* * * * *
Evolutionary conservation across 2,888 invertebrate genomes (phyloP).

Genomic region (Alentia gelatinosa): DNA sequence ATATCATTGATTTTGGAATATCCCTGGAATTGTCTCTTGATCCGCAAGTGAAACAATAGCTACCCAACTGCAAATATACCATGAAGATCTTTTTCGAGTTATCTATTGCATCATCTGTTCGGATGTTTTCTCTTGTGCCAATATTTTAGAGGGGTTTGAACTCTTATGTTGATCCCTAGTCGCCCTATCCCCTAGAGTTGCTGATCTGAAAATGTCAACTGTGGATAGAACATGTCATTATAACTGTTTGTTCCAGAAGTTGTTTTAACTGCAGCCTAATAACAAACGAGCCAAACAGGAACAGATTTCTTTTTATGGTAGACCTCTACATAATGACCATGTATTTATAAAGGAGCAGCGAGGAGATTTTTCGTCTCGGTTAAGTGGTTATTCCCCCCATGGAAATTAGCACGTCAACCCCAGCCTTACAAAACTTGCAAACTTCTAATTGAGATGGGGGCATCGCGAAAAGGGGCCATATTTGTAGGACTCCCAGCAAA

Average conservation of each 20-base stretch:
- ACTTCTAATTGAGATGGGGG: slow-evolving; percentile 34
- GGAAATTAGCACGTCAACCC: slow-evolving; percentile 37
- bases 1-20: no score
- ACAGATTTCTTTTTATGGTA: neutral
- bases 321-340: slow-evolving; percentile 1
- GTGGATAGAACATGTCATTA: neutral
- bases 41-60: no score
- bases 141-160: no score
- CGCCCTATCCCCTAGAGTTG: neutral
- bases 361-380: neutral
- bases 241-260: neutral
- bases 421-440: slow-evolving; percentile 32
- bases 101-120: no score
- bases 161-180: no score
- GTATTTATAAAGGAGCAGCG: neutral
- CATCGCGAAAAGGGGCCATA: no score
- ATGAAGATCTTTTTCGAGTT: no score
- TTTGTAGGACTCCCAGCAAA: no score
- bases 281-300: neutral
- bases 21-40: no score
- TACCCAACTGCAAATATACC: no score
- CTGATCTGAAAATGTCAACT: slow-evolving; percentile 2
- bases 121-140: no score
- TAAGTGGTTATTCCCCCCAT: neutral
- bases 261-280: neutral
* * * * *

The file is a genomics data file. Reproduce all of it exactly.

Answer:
Evolutionary conservation across 2,888 invertebrate genomes (phyloP).

Genomic region (Alentia gelatinosa): DNA sequence ATATCATTGATTTTGGAATATCCCTGGAATTGTCTCTTGATCCGCAAGTGAAACAATAGCTACCCAACTGCAAATATACCATGAAGATCTTTTTCGAGTTATCTATTGCATCATCTGTTCGGATGTTTTCTCTTGTGCCAATATTTTAGAGGGGTTTGAACTCTTATGTTGATCCCTAGTCGCCCTATCCCCTAGAGTTGCTGATCTGAAAATGTCAACTGTGGATAGAACATGTCATTATAACTGTTTGTTCCAGAAGTTGTTTTAACTGCAGCCTAATAACAAACGAGCCAAACAGGAACAGATTTCTTTTTATGGTAGACCTCTACATAATGACCATGTATTTATAAAGGAGCAGCGAGGAGATTTTTCGTCTCGGTTAAGTGGTTATTCCCCCCATGGAAATTAGCACGTCAACCCCAGCCTTACAAAACTTGCAAACTTCTAATTGAGATGGGGGCATCGCGAAAAGGGGCCATATTTGTAGGACTCCCAGCAAA

Average conservation of each 20-base stretch:
- ACTTCTAATTGAGATGGGGG: slow-evolving; percentile 34
- GGAAATTAGCACGTCAACCC: slow-evolving; percentile 37
- bases 1-20: no score
- ACAGATTTCTTTTTATGGTA: neutral
- bases 321-340: slow-evolving; percentile 1
- GTGGATAGAACATGTCATTA: neutral
- bases 41-60: no score
- bases 141-160: no score
- CGCCCTATCCCCTAGAGTTG: neutral
- bases 361-380: neutral
- bases 241-260: neutral
- bases 421-440: slow-evolving; percentile 32
- bases 101-120: no score
- bases 161-180: no score
- GTATTTATAAAGGAGCAGCG: neutral
- CATCGCGAAAAGGGGCCATA: no score
- ATGAAGATCTTTTTCGAGTT: no score
- TTTGTAGGACTCCCAGCAAA: no score
- bases 281-300: neutral
- bases 21-40: no score
- TACCCAACTGCAAATATACC: no score
- CTGATCTGAAAATGTCAACT: slow-evolving; percentile 2
- bases 121-140: no score
- TAAGTGGTTATTCCCCCCAT: neutral
- bases 261-280: neutral